Additionally, a line of credit is particularly useful when business slows down, or when immediate prospects are weak. It is often at such times—when a firm needs financing the most—that borrowing is the most difficult. At such times, it may be too late in the business cycle to seek borrowing capacity. A line of credit, approved during better times, enables access to financing during periods when business is more challenging.

The relationship between the bank that provides a line of credit and its borrowers can enhance business for both the accounting firm and the bank. For example, an additional benefit of working closely with a bank lender that provides a line of credit is the potential for mutual or reciprocal new business referrals. Many banks actively refer potential new business to borrowers. For example, they may sponsor networking events to bring together clients and business contacts that can potentially do business with each other. A bank may also be the beneficiary of business referred to it by satisfied clients and other lenders with different business niches.

Identifying the Best Bank Partner

The following are guidelines to consider when choosing a bank for a line of credit:

  • The bank lender should be experienced in lending to accounting practices, giving it an in-depth understanding of how best to assist the practice.
  • The lender should have specific experience lending into markets where the accounting practice has its core businesses. For example, if an accounting firm specializes in dealing with apparel firms, a lender with expertise in this industry can be of greater service, perhaps even referring potential new business to the firm.
  • The right bank will have been in existence for some time and will have developed a reputation for strong customer service.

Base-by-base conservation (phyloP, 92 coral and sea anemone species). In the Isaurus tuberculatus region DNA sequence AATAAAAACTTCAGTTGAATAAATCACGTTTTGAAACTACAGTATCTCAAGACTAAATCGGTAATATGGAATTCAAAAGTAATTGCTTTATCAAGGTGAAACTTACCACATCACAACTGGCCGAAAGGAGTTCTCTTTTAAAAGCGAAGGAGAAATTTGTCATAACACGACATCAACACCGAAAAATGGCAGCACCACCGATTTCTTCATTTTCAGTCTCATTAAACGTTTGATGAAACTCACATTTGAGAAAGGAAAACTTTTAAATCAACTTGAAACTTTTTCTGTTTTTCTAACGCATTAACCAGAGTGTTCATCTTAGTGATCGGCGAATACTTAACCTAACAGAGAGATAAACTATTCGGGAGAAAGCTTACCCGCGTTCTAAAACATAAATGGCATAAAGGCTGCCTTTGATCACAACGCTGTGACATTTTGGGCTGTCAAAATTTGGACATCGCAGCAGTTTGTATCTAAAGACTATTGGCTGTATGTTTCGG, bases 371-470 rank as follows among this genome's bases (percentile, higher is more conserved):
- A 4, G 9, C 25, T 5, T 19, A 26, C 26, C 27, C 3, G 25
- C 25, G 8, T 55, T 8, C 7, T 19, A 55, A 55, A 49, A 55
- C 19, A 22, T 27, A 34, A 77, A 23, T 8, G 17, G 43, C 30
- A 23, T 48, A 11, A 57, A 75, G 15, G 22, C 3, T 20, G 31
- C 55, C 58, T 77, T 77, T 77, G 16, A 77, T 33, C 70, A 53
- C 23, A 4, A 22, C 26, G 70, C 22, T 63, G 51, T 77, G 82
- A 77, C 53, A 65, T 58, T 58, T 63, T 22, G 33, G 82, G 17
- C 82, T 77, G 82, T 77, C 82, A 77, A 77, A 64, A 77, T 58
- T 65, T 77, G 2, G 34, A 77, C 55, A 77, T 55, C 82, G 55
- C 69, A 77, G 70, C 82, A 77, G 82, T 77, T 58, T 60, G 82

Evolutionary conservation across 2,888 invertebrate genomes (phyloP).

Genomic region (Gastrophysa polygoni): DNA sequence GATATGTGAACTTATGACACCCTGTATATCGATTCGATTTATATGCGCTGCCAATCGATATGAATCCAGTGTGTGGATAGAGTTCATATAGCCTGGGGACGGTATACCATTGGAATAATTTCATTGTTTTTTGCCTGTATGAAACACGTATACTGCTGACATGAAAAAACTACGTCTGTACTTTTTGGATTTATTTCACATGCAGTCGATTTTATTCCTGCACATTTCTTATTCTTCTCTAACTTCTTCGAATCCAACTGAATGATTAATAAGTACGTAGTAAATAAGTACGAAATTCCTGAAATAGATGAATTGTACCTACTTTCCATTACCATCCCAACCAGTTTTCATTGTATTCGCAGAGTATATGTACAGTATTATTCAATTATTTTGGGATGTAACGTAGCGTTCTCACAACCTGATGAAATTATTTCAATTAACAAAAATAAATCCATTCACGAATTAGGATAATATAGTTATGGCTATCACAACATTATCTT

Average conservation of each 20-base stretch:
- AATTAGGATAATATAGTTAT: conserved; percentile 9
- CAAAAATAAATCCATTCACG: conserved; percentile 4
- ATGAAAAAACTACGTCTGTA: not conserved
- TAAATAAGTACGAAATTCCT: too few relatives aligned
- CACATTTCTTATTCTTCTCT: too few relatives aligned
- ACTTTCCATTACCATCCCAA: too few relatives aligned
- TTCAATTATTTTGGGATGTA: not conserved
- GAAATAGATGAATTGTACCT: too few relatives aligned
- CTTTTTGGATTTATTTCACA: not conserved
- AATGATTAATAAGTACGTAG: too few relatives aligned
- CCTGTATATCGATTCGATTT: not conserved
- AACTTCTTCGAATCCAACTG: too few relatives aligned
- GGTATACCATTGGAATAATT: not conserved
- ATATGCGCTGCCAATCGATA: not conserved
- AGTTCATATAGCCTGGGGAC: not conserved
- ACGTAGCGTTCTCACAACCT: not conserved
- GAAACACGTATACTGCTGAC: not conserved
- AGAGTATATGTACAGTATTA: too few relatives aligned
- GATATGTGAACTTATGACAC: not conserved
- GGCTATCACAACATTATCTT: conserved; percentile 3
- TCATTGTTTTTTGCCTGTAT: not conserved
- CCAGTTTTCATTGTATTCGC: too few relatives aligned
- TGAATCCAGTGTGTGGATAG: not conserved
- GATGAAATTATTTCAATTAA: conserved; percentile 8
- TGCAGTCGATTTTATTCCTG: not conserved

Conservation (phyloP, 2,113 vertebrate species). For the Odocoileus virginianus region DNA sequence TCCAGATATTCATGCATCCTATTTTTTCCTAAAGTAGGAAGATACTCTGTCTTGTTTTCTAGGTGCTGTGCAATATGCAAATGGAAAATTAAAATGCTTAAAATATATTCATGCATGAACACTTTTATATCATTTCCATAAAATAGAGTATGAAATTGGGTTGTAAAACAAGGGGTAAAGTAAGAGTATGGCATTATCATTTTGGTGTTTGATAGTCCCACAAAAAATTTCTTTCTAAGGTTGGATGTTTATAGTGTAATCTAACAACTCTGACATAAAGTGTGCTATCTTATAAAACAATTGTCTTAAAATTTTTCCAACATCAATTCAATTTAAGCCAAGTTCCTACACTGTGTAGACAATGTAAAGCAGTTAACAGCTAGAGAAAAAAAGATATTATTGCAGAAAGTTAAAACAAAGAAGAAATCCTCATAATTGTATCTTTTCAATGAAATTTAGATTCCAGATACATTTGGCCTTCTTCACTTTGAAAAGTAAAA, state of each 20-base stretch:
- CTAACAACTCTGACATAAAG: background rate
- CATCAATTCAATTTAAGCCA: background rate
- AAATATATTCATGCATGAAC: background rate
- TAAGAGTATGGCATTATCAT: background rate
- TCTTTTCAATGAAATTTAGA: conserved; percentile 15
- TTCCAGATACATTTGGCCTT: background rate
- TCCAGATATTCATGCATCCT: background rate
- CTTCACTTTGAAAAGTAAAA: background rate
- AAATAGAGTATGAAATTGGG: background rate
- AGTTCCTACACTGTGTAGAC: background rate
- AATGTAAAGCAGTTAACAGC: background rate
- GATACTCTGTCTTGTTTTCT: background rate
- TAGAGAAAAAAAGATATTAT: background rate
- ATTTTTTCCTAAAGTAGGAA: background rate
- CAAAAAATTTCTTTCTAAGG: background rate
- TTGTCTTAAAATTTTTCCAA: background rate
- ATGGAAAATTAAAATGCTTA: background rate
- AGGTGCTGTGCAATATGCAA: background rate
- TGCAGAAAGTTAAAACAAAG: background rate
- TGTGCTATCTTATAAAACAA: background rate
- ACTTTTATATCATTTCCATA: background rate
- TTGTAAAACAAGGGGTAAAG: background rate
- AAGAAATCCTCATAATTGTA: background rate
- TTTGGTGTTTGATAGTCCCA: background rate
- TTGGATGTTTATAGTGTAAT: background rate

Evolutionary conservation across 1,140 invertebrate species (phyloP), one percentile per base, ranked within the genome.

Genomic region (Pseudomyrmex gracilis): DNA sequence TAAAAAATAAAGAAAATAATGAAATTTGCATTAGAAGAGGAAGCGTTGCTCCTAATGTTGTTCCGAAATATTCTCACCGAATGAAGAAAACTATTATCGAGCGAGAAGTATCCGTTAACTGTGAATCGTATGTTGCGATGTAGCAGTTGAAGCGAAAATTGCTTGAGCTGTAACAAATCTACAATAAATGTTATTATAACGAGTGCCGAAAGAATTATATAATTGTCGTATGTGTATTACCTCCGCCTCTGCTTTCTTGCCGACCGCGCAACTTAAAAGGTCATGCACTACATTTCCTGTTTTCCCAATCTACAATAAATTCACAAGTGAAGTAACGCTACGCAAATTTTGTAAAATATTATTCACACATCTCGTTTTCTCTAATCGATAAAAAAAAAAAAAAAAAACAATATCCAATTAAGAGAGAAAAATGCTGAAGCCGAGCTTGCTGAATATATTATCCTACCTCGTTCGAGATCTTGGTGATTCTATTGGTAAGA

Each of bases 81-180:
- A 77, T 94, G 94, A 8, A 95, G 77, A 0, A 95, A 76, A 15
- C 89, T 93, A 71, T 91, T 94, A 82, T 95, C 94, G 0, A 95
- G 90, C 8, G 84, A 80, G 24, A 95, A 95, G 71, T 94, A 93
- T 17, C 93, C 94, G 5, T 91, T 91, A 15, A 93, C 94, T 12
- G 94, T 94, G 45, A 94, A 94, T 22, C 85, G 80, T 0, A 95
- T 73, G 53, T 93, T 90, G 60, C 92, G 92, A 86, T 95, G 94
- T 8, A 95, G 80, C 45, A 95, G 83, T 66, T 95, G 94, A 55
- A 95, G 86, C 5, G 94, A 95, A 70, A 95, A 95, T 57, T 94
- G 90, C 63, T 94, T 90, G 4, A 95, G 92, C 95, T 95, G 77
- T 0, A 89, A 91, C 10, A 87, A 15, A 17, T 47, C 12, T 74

n The right lender for a particular practice is one whose typical loan size matches the line-of-credit requirements of the practice.
  • A good bank for the line of credit will also lend to the accounting firm’s individual partners for a range of personal needs.
  • A good bank is one where partners in the accounting firm have timely access to senior lending officers at the bank who have experience working with accounting practices and can provide guidance as to business development and even introduce the firm to potential new clients.
  • It helps to work with a local bank that has a strong local presence. For such a bank, a small or mid-sized accounting practice will represent an important customer and will receive a higher level of customer service.
  • An accounting practice should look for a bank that can offer a reciprocal relationship between the borrower and the lender; for example, where business referrals are given and received on both sides.
  • It is helpful for a CPA firm to establish a line of credit with a bank that offers a wide range of additional services for a full range of financing needs, such as equipment leasing, residential and commercial mortgages, web-based cash-management services, and private client service.

Jeffrey Fliegel is a senior vice president and the head of middle-market lending at Sterling National Bank, New York, N.Y. Fliegel can be reached at or 212-575-4448.